APTS recognizes politicos, pubcasters with awards at annual Summit

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APTS CEO Patrick Butler, left, presents the 2015 David J. Brugger Lay Leadership Award to educator Hilma Prather. The award is named for former APTS c.e.o. Brugger (right). (Photo: Ben Mook, Current)

APTS CEO Patrick Butler, left, presents the 2015 David J. Brugger Lay Leadership Award to educator Hilma Prather. The award is named for former APTS c.e.o. Brugger (right). (Photo: Ben Mook, Current)

APTS awarded the David J. Brugger Lay Leadership Award to Hilma Prather of Kentucky Feb. 22 at its Public Media Summit in Washington, D.C. The award is named for former APTS CEO David Brugger, the association’s longest-serving leader.

Prather serves on the Kentucky Authority for Educational Television, the governing board for Kentucky Educational Television, and on the statewide network’s fundraising arm. A retired educator, she was principal of an elementary school in Kentucky and served on the Kentucky Board of Education.

“Her heart and soul are rooted in education,” APTS CEO Patrick Butler said, presenting the award.

APTS also handed out a new award during the conference, the first-ever Public Service Award for Excellence in Education. The award was presented to Gail Porter Long, the recently retired chief education officer for Maryland Public Television.

While at MPT, Long launched educational tools for students including the Thinkport online platform and oversaw projects including the online game Lure of the Labyrinth.

“For nearly 40 years, Gail Porter Long has been an intrepid pioneer in the field of education, to the great benefit of Maryland Public Television and the students of Maryland,” Butler said.

APTS also presented its 2015 EDGE Award to Alan Popkin, director of television engineering and technical operations at KLCS-TV in Los Angeles. The award is given to those in public television who have “excelled in the use of technology, groundbreaking partnerships and other pioneering work to advance public television’s public service mission.”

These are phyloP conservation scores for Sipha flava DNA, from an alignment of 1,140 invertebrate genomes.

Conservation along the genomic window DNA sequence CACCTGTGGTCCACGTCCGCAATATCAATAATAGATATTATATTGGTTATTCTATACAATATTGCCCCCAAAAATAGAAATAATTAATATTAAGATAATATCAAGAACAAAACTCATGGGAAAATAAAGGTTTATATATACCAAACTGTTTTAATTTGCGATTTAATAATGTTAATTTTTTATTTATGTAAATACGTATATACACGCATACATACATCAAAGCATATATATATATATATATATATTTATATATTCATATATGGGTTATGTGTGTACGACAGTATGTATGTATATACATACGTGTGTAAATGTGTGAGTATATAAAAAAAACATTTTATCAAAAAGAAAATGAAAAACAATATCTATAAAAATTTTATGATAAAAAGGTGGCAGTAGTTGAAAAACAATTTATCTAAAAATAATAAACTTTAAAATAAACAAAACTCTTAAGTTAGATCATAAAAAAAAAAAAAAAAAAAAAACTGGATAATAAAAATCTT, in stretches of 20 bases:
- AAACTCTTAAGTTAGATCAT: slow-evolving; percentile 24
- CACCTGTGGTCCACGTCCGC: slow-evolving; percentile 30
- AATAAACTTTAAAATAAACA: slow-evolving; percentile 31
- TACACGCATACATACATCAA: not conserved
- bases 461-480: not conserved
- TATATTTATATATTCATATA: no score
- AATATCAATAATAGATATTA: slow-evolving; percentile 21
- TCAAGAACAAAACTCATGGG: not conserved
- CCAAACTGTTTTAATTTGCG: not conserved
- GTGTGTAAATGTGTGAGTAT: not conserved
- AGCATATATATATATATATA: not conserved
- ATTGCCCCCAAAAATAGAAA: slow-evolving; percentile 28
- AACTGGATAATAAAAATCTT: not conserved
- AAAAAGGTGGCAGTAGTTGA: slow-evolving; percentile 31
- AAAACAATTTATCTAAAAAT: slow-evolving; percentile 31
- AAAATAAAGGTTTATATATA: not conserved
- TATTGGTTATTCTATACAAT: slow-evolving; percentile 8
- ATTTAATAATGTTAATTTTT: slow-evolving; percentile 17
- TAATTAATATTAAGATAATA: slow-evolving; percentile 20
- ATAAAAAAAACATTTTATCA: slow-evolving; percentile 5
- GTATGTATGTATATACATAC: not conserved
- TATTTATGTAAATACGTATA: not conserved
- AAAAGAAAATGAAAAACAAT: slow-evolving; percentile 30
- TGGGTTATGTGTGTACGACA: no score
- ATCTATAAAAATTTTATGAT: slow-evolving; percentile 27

Popkin received the award largely for his work on a channel-sharing pilot program between KLCS and commercial, bilingual KLJA-TV. The program aimed to test the technology and whether it may be usable by stations looking to sell spectrum in the upcoming FCC incentive auction.

Popkin has been director of television engineering and technical operations at KLCS since 2002. Prior to that, he was director of production for Time Warner Communications.

On Feb. 24, the last day of the summit, APTS presented its 2015 National Advocacy Award to Rob Dunlop, c.e.o. of KCTS 9 in Seattle, and Ed Ulman, g.m. of KBTC-TV in Tacoma, Wash.,for their efforts to further public television’s legislative goals.

Dunlop joined KCTS in September 2013 after 22 years on the commercial side of broadcasting at Fisher Communications in Seattle. Ulman was promoted to g.m. in February 2014. Prior to that, he was director of development at KBTC. Ulman is also dean of instruction for media production and digital media programs at KBTC, part of a technical college.

APTS also recognized Alabama Republican Gov. Robert Bentley and Sen. Dick Durbin (D-Ill.) with Champions of Public Broadcasting Awards.

The Champion of Public Broadcasting Award honors political leaders and others who “safeguard the ability of local public television stations to provide education, public safety and civic engagement services to their communities.”

Bentley proposed raising state funding to Alabama Public Television by 38 percent in 2014. He told the crowd he was a “proud supporter” of public broadcasting and was proud of Alabama Public Television’s growth as the first statewide pubcasting system in the U.S.

Bentley said he and other governors are increasingly understanding the return on investment that public broadcasting offers to their states. “A growing number of the nation’s governors recognize that public television offers high-quality, low-cost solutions to some policy challenges in education and public safety,” Bentley said.

Durbin, senior senator from Illinois, is a member of the Senate Appropriations Committee and the Labor–Health and Human Services–Education subcommittee. Butler thanked Durbin for his support in Congress to secure funding for CPB and PBS’s Ready to Learn program.

“Making continued investments in local public television stations is an important part of keeping communities informed and engaged, and I’m proud to support programs in Congress that support Illinois’ eight public television stations,” Durbin said, in a statement.